Written For Us

An essential part of our Bible study is to understand that the word of God was written for us. It is a personal letter to you in this very day and age. Aaron joins Tim to discuss many different passages that relate to us that the Bible is so much more then a history book.

Show Notes

Key Verse “For the word of God is living and active, sharper than any two edged sword piercing even to the division of the soul and spirit  and of joints and marrow and is discerning of the thoughts and intentions of the heart” (Heb. 4:12)

Intro

It is a pleasure having the chance to talk about what I would suggest is a powerful and predominant characterization of Gods word …it’s a characterization, which…I would suggest, is incredibly pertinent to anyone who decides to read the word of God and that’s this description of Gods word as living.

And you know this is a description echoed throughout the bible…Peter in fact uses the same description. In 1st Peter 1 vs 22-25 he writes, “born again through the word of God which lives and abides forever“. It’s a powerful adjective….That we wouldn’t often attribute to most literature (when we think of living we think of something relevant and pertinent/ex. A book written in 1850 may not age well/ its message becomes old… perhaps stagnant).

But before we get into what exactly this characterization of a living word means, I think its important to preface why this is so important…because how we understand God’s word to be written, in many ways directly effects how we understand the Bible, and how we choose to read it as a document! Some Christians believe parts of scripture are irrelevant and outdated etc. So its really a fundamental thing to take the time to understand, how God’s word is intended to be received by us?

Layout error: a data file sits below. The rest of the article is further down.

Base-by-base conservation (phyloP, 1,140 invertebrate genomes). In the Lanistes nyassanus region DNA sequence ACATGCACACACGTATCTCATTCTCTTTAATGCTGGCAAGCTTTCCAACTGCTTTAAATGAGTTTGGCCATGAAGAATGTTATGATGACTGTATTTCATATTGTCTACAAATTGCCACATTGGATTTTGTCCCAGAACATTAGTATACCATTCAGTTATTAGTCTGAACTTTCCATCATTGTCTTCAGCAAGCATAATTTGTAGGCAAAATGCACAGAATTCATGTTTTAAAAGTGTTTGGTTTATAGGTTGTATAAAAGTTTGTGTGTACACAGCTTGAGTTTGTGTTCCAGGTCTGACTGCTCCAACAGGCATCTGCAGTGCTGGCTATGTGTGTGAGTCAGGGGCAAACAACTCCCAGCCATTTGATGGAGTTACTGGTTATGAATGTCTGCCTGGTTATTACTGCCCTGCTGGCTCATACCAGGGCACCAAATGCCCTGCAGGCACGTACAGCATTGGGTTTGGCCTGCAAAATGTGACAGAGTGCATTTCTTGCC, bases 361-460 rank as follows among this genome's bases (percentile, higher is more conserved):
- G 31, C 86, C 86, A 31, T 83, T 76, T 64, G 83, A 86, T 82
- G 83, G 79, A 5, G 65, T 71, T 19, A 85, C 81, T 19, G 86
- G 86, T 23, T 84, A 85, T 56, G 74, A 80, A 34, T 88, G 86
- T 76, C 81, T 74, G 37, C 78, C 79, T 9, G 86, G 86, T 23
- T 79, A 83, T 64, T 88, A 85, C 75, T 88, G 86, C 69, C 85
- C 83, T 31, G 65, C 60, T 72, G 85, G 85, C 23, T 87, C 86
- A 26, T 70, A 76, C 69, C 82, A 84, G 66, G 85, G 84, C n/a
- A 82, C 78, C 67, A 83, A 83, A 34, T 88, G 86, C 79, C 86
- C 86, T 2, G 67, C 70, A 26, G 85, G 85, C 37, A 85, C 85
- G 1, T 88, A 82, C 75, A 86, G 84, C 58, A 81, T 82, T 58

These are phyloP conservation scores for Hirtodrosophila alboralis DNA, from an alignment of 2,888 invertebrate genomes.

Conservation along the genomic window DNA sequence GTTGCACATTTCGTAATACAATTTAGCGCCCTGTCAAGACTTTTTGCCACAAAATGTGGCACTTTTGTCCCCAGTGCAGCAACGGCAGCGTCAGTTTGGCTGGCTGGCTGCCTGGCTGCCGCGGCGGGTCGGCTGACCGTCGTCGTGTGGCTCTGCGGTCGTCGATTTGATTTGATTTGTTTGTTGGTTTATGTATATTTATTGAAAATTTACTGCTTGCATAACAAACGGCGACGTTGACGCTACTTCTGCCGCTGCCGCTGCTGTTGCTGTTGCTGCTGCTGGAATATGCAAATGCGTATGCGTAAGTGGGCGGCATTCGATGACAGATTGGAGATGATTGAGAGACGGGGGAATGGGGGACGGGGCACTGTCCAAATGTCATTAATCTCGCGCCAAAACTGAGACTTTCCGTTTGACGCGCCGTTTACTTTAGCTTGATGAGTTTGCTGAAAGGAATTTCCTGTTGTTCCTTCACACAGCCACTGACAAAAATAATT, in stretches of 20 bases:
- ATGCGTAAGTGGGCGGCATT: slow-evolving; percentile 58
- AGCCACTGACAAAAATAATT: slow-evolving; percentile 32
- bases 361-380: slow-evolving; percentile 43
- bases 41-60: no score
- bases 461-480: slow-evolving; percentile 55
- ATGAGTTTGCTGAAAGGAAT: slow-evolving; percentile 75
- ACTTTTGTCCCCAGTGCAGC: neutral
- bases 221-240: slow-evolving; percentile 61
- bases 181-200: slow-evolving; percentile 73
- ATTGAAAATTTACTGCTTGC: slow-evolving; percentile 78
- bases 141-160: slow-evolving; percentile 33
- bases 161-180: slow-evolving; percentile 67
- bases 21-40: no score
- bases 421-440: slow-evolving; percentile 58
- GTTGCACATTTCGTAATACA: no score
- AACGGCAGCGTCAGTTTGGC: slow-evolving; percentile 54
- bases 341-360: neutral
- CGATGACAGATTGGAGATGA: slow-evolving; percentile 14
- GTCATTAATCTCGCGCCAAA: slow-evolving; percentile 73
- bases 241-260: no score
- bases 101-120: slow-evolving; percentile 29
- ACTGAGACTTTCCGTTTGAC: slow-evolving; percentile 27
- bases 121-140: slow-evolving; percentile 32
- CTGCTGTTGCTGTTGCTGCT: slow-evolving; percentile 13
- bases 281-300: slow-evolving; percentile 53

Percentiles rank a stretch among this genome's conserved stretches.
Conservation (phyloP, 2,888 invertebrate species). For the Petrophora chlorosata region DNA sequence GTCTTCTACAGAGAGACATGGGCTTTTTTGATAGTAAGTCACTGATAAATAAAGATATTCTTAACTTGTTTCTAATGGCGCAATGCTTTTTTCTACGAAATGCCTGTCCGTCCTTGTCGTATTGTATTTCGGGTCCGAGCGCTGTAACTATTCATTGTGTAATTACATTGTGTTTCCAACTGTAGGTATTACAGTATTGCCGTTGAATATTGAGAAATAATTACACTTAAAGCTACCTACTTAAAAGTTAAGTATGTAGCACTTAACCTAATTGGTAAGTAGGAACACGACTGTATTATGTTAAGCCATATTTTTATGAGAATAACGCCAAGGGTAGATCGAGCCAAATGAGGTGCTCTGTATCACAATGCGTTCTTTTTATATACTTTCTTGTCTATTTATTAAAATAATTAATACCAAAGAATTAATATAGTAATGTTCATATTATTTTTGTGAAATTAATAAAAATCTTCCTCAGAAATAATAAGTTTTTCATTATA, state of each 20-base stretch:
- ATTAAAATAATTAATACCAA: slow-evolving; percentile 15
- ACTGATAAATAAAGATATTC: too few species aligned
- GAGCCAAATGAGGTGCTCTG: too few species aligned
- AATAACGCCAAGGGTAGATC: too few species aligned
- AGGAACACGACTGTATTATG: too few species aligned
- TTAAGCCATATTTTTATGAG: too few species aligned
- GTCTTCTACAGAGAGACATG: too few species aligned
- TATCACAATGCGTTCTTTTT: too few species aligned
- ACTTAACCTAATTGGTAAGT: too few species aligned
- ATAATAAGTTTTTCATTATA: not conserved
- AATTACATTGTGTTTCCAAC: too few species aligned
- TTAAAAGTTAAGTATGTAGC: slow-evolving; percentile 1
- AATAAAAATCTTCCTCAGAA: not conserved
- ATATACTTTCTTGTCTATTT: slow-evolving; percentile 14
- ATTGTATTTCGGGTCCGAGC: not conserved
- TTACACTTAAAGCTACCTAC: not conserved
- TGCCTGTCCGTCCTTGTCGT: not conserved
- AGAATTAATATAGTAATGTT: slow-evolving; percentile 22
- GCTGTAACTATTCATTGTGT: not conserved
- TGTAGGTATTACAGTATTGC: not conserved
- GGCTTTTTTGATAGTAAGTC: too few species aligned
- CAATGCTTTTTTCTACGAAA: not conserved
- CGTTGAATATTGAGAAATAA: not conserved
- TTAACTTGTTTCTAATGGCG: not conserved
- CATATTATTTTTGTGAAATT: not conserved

And I think what we will find as we take some time looking at this, is that the bible is actually fairly clear on how it was written and fairly transparent in how its word was intended to be received by the reader

Laying the foundation of scripture relevant for us and written for our benefit

Start by looking at how the Bible elaborates on this idea of a living word, and we can start by keeping ourselves in this same chapter 1st Peter 1 (is one of those overarching verses that I would suggest encompasses the way scripture was intended to be received).

With Peter, who seemingly has a lot to say on how the Bible was written, in vs 10- 12 “the prophets have inquired and searched carefully …but to them it was revealed that not unto them but to us they were ministering” (powerful statement for Peter to make here…100’s upon 100’s of years after these things were written, the ministrations of the prophets were written for his time!).

We see an example of what Peter is referencing in Daniel 12 vs 9 don’t we? (it wasn’t for Daniel to understand all the things he wrote/ the word of God was for those who were to come/ wrote things often incomprehensible to themselves because they wrote to a future generation).

We have David in Psalm 102 vs 19 “This will be written for a generation to come, that a people yet to be created may praise the Lord” (the words and meditations of the psalms were written for generations to come!)

And to appreciate the significance of these statements is to appreciate how far off it would be to suggest the writings of these inspired writer’s to be irrelevant, or outdated, or that they’re writing with the misconceptions of their day…(that’s an accusation often leveled at the Old Testament).

(Paul elaborates on this) Romans 15: 4 “for whatsoever things were written aforetime were written for our learning that we through patience and comfort of the scriptures may have hope”.